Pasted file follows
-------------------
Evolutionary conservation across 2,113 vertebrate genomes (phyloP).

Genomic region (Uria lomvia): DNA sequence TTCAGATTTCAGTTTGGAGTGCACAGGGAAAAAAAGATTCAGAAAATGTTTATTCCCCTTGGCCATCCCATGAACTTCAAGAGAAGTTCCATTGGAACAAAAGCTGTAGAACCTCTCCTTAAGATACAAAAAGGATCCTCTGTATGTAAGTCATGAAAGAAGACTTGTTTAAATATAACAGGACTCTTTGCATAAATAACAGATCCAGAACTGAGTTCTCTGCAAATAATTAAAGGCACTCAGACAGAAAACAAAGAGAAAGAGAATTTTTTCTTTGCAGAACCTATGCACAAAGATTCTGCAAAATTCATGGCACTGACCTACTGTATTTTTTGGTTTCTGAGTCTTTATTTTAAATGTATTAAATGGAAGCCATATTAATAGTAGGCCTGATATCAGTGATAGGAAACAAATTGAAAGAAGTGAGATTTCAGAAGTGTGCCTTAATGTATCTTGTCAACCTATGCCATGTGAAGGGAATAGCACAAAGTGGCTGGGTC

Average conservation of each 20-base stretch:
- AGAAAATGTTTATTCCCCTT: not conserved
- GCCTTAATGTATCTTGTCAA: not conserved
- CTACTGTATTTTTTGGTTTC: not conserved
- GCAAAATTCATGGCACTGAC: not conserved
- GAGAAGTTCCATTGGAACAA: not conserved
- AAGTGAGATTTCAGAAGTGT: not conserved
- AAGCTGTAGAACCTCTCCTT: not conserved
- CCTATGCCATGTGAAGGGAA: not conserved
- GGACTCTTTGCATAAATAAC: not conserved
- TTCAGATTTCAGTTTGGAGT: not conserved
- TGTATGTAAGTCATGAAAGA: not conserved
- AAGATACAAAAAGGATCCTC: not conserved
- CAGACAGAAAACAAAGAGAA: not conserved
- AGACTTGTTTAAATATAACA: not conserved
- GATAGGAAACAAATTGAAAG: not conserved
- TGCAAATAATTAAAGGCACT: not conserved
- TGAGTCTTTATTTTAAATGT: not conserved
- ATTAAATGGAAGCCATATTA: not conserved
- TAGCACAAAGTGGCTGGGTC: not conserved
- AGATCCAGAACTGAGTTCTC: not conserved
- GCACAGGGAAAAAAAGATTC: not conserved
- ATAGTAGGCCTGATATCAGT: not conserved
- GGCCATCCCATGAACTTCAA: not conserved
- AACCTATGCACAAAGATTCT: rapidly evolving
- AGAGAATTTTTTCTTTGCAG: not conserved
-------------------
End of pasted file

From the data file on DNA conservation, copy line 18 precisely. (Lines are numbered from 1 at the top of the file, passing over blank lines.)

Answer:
- GATAGGAAACAAATTGAAAG: not conserved